Bottle Village is seen by art historians and folklorists as a complex work combining the desires of an elderly lady to provide simple shelter for her valued personal collections, memorialize family, friends and important life events, grieve over the loss of family members, entertain visitors and leave behind a testament to her personal vision, exuberance and inspiration. To National History, Bottle Village is important because it is a significant “folk art environment” created by an American folk artist of high acclaim and also because it is a “rarity” created out of actual mass consumer throwaways from everyday lives of Americans of the late 1950s and early 1960s.
When building Bottle Village no help was given and everything was built manually and from recycled materials. One of the shrines that can be seen at Bottle Village is called “The Headlight Garden”. This garden was made for her then 35-year-old daughter who had been diagnosed with cancer. Her daughter loved flowers, so Tressa decide to make a “rose garden’ out of headlights and recycled materials. Before her daughter’s passing, she would love to wake up every morning and sit by the garden in silence. According to Tressa, the day her daughter died, “the headlights stopped working”.
On the walkway there are “hearts’, “diamonds” and “spade” stepping stones that symbolize that Tressa was in love with gambling. She made the forms out of cement, but then filled them with random recycled things. Bottle Village offers not just buildings made out of bottles but also has its own theme. For example, a “doll house” was built to house Grandma Prisbrey’s doll collection of 600 dolls.
“Anyone can do something with a million dollars. Look at Disney,” Tressa once said, “But it takes more than money to make “something out of nothing”, and look at the fun I had doing it.” When visitors would come to Bottle Village, when Grandma Prisbrey was alive, she would first take them on a tour and end in her meditation room where she would allow them to meditate as well as listen to her sing different songs. She would charge only “75 cents” a visit, but people would frequently give her more.
in 1994, the Northridge Earthquake struck 8 miles away and badly damaged Bottle Village. Because of the severe damage, the Preserve Bottle Village Committee applied for FEMA funding, receiving almost US $500,000. In 1997, the grant that had been awarded was lost after Councilwoman Sandi Webb and the Us Representative Elton Gallegly opposed it. Gallegly called it a “waste of taxpayers’ money”. Then Simi Valley Historical & Rancho Simi Recreation & Park District recently allocated about $150,000 to restore an apricot-pitting shed. The City of Simi Valley also contributed at least $24,000 through Community Development Block Grant Funds to restore the 1920s wood shed with concrete pillars, a remnant of the area’s apricot industry.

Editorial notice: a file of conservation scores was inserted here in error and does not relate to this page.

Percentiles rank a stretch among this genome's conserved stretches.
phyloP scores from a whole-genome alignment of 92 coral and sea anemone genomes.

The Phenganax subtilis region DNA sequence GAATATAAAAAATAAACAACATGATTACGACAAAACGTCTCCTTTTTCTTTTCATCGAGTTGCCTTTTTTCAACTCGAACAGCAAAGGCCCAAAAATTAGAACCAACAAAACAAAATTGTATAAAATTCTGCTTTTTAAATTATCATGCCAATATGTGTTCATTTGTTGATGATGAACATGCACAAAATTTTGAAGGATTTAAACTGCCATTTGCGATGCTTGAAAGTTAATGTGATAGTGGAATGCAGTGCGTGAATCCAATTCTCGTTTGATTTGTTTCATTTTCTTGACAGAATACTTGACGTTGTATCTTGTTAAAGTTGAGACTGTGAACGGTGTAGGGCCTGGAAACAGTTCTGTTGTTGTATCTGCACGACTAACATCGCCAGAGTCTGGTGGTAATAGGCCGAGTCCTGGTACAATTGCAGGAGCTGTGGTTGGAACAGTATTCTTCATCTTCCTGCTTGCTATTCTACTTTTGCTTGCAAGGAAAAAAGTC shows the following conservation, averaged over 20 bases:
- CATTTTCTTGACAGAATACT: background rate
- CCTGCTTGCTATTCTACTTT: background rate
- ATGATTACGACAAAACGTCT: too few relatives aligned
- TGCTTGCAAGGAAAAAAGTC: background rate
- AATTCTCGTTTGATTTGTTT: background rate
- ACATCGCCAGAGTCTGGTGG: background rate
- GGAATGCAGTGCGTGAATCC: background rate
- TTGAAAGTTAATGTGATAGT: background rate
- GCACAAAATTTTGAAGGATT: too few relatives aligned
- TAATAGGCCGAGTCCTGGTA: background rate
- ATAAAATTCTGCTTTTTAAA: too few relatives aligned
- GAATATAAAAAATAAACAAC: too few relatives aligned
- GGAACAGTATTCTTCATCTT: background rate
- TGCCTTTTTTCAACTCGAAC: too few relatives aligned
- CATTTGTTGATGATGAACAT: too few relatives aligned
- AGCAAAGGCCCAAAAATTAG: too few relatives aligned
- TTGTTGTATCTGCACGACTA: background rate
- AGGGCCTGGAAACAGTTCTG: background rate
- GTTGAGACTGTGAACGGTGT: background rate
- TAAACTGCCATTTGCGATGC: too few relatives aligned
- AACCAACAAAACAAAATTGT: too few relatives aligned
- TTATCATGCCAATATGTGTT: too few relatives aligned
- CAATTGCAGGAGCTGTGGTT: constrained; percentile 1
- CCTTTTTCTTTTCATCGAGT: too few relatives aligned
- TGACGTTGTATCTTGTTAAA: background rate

Bottle Village is seen as “unique to the community”, a “treasure worth saving” and with the right amount of funds (estimated to be a few hundred thousand dollars) and several months of dedicated restoration, it could happen. The Bottle Village is in dire need of support and funding. The late artist, Joanne Johnson, wrote, “The crumbling Bottle Village is an “ironic paradox” ——– built from castoffs, now cast aside”.
Preserve Bottle Village continues preservation efforts, speaking with private foundations. It has received a few generous grants in the past 15 years from the Larry Janns — School of the Pacific Islands Foundation ($21,000), the Rothschild Foundation ($15,000) and the Gareth Evans —- Golden Rule Foundation ($15,000). Bottle Village is undergoing huge repairs, and is not open to the public. Preserve Bottle Village is a non-profit group that now owns and oversees the property.
The Bottle Village inspired a 32-page children’s book “Bottle Houses : The Creative World of Grandma Prisbrey” by Melissa Eskridge Slaymaker.. Tressa is commemorated every year during Halloween at the Simi Valley Strathearn Park Ghost Tour, which tells the History of Simi Valley in a very entertaining way.